In order to know where your group is in the flow of its journey toward its aims, it is helpful to have at the same time a big picture of where you are in the process, and the specific procedures that you are using at the moment. Most of us have challenges keeping both of these in our mind at the same time. When you do have both in mind, you can adapt and vary your processes to the group needs while keeping the session on time.

A planning tool that can really help is the “Symphony Session Plan” worksheet. The inspiration for this format was the structure of a classical music symphony with 3 “movements”, plus an introduction and conclusion. It is also the same format as a 3-act play. Three “acts” or “movements” tend to mirror our experience of a complete event.

This worksheet is laid out in landscape form so that the whole session is visible at once. Each section then has its own column with the details of the procedures and the estimated time it will take at the bottom of the column. This is a very useful format for a single-topic meeting. Different facilitation activities can be used in each movement. It even works well with Sam Kaner’s “divergence-groan zone-convergence” model – Divergence activities in Movement 1, Groan Zone in movement 2, Convergence activities in movement 3.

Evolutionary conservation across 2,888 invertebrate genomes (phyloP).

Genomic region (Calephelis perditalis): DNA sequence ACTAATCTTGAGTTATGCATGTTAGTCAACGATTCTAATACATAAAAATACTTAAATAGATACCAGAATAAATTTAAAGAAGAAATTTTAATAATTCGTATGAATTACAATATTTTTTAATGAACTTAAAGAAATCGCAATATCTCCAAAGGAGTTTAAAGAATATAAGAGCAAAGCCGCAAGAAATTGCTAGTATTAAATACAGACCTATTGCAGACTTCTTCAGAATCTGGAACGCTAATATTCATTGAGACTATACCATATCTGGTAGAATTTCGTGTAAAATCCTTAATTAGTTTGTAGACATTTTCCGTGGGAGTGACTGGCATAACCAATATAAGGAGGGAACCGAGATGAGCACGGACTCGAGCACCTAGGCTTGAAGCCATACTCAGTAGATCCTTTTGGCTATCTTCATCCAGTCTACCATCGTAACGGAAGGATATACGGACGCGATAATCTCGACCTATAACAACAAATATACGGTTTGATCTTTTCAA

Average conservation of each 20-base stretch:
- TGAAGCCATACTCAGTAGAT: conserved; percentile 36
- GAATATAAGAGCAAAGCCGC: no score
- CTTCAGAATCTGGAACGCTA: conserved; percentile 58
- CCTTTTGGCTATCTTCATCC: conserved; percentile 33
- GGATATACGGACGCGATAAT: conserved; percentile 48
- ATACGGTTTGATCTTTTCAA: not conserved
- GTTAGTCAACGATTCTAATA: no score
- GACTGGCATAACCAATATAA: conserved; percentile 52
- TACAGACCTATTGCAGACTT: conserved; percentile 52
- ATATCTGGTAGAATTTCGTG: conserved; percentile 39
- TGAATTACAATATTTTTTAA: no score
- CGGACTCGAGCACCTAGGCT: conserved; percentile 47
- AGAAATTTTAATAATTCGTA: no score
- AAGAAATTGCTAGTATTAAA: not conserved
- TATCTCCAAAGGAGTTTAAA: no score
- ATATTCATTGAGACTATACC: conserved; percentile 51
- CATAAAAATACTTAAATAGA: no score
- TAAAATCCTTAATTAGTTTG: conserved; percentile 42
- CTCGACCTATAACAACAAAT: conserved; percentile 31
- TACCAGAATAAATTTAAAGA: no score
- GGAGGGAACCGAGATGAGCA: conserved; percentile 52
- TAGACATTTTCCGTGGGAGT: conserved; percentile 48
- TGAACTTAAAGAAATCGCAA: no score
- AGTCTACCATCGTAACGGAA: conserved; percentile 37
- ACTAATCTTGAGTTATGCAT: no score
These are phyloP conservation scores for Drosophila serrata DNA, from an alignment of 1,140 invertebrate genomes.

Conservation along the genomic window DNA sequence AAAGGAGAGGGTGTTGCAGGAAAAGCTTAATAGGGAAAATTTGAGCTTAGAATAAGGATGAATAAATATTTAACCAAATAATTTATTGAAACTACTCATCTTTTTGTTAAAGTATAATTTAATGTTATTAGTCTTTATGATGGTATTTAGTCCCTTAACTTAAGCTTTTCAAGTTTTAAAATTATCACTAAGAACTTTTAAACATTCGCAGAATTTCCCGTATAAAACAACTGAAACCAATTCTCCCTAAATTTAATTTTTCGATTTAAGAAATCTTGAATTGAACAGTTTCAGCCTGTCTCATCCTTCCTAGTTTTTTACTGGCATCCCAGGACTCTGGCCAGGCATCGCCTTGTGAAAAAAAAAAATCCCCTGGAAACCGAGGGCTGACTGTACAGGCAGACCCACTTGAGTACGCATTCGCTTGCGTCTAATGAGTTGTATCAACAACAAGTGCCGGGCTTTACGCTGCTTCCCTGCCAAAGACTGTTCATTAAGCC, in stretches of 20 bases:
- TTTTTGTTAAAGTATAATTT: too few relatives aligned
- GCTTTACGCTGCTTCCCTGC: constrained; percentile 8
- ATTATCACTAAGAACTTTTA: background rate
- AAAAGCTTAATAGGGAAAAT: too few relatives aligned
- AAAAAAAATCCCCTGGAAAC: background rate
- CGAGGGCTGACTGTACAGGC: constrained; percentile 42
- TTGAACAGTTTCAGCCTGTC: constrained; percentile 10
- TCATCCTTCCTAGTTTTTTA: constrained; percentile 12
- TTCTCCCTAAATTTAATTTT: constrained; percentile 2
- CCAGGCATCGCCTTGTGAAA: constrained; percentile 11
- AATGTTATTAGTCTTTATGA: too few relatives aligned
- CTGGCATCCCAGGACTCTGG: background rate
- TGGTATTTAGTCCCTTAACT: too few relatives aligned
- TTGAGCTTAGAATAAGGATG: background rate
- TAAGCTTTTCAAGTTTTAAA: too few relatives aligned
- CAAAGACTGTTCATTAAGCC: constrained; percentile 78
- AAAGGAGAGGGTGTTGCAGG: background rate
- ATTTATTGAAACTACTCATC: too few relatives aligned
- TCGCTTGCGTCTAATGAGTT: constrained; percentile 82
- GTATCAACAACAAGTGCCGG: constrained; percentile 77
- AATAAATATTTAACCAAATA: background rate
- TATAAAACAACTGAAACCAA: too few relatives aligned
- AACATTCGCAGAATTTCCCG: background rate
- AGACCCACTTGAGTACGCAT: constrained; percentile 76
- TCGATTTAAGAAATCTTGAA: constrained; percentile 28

A colleague took this tool and added some structure for a multi-topic meeting like a board or staff meeting. He added “Quick items” to describe Movement 1, “Major Items” for Movement 2, and “Minor Items” for Movement 3. If this is used, the group experiences momentum in Movement 1 with the “quick items”, time to dig down in Movement 2 with the one or two major items that need the most time, and the ability to postpone minor items in Movement 3 if the major items go overtime.

I like to put the amount of time the section will take as well as the actual clock time for each part of the session. That way I can glance at my plan and the clock and immediately see if we are on time.

Having this kind of planning form in front of the facilitator allows the facilitator to know where there are options to adapt the timing and flow to meet the group’s needs.

An example of an actual event plan:

This planning tool is included in the manuals for the courses Meetings that Work and Art and Science of Participation.

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